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UKfamsol
UKfamsol, Family Solicitor
Category: Family Law
Satisfied Customers: 560
Experience:  Very experienced specialist family law solicitor, qualifed in 1994
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I'm in the process of petitioning , I asked my

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I'm in the process of petitioning , I asked my husband to leave in July 2013 after finding out he had had an affair with a woman. We only married in Aug 2009 and he spent most of his time living away with work, He seems to think he is entitled to half my house, the house is in my name and I owned this (on mortgage) before I met him. Is he correct ? I believe because we were married a short period of time that he wouldn't be - I got the house in 2000.
Submitted: 1 year ago.
Category: Family Law
Expert:  UKfamsol replied 1 year ago.
and thanks question.
I need a bit more information to be able to answer:
What is the house worth now?
How much is the current total mortgage on the house?
What other assets and debts are there?
What is your annual income from all sources?
What is your husband's annual income from all sources?
How old are any children and who will they live with after the divorce?
Customer: replied 1 year ago.

,

The house is currently worth 400K (valued sept 2014), My mortgage is 114K, we have no children together, however i have a 21 year old daughter. I owe approx £25K on loans and Credit Cards. My Annual Income is 64K He is a consultant so works through his own company, he charges £500 per day, however I know he pays himself minimum salary, as takes our as dividends. No other assets as they were split when he left in July 2013, all the furniture I had before he moved into the house. We both have cars, although his was of a higher value, he has since sold that cheaper one. I have decorated and improved the house since he left so the current value is a lot higher than it would have been in 2013.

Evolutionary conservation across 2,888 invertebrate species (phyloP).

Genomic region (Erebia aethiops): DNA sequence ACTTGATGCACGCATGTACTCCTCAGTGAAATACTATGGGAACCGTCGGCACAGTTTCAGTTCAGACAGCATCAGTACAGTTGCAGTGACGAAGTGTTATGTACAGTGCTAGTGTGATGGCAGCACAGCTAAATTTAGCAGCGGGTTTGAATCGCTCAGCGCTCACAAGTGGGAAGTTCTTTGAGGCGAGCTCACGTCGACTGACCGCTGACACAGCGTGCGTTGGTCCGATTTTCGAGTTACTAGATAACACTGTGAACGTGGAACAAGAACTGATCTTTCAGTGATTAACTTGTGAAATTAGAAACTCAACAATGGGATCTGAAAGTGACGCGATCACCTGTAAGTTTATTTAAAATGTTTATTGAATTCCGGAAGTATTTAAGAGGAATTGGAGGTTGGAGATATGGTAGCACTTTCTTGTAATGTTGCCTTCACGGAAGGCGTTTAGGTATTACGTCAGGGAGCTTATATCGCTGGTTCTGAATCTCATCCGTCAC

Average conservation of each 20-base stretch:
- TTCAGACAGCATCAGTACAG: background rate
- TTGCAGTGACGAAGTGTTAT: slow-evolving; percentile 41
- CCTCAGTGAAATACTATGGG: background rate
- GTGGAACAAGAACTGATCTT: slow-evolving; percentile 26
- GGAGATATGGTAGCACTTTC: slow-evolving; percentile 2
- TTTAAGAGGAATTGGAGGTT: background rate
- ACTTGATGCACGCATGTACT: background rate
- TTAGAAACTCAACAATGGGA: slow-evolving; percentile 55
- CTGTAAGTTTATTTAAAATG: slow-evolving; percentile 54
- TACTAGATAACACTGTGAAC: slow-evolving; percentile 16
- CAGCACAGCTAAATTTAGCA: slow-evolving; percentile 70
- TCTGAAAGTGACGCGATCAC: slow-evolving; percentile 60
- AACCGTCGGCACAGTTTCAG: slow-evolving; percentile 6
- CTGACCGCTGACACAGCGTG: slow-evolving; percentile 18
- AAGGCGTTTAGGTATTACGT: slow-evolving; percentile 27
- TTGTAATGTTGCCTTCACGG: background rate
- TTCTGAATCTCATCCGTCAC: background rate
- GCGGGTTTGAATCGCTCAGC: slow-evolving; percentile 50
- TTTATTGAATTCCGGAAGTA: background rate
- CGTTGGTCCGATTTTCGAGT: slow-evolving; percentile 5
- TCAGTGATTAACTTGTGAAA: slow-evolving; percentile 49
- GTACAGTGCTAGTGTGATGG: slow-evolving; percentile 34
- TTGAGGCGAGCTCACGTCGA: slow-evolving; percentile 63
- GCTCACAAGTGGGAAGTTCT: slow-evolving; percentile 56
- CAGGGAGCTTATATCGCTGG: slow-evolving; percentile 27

Expert:  UKfamsol replied 1 year ago.
again
A bit more info please!
From what you say, your husband will have income in the region of £100,000, whether than comes via a salary or via dividends. So given that you have been separated years already, he must either have substantial savings, and/or his own property. Do you know if he has either or both of these , and if so, an approximate idea of how much and/or the value of equity in any property? These need to be taken into account as well.
Also, do either of you have any pension entitlements? these also have to be part of the calculation.
And - when you split the assets in July 2013, was anything put in writing about who was to get what, and whether that was to be a final settlement? Was that agreement recorded in solicitors' correspondence? or via a mediator in a Memorandum of Understanding?
Customer: replied 1 year ago.

, My husband is very bad with money, is currently renting a nice house in Maidenhead, no savings I'm aware of, He has an old pension, but I don't think its worth very much, as do I. I was alway relying of the sale of my house as my pension!.

We we split it was mainly furniture pictures etc not money we had no savings, we did split the Joint accounts overdraft and paid that off - Although he had created it in the first place.

Nothing has been agreed officially. I know this sounds ridiculous but at the time, I assumed all was fine, and we would part with what we came in with….

Expert:  UKfamsol replied 1 year ago.
Ok thanks.
The situation is as follows:
Once a divorce petition has been filed at court, either party can ask the court to decide how the matrimonial assets should be divided if between you, you can't agree. The starting point is that the matrimonial assets are everything on your name, everything in his name, and everything you own jointly, and that everything should be split 50:50